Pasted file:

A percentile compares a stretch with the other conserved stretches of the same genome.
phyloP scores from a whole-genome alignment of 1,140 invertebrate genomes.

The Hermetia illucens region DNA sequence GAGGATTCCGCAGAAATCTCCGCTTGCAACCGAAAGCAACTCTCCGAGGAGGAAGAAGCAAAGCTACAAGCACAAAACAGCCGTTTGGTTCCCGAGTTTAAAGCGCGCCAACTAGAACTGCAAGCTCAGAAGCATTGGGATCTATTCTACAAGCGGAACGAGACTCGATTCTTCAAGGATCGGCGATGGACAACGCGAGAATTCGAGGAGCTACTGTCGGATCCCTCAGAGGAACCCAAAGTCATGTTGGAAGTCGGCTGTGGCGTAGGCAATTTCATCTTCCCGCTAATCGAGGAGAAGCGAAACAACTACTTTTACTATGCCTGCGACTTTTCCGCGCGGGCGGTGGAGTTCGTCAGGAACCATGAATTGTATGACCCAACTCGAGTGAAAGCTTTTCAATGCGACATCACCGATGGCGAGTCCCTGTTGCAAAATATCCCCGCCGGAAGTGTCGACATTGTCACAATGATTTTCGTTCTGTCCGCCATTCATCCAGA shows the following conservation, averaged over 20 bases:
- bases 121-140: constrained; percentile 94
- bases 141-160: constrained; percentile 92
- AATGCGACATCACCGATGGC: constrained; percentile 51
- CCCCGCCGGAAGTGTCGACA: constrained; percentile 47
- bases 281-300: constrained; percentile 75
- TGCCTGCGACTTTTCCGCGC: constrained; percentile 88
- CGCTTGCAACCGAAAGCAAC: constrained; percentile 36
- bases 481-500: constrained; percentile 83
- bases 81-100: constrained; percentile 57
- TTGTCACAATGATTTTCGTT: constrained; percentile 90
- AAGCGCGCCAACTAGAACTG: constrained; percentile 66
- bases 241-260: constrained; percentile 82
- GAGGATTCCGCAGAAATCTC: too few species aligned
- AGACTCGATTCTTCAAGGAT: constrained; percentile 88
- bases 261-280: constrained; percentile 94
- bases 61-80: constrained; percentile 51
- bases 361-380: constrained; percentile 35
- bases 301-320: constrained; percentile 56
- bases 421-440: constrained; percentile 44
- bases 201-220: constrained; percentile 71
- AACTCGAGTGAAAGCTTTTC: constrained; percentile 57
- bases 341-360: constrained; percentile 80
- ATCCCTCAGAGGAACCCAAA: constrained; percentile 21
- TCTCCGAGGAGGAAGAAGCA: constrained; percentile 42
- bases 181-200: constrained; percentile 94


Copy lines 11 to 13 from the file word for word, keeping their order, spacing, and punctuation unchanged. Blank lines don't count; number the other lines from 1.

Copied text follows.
- bases 481-500: constrained; percentile 83
- bases 81-100: constrained; percentile 57
- TTGTCACAATGATTTTCGTT: constrained; percentile 90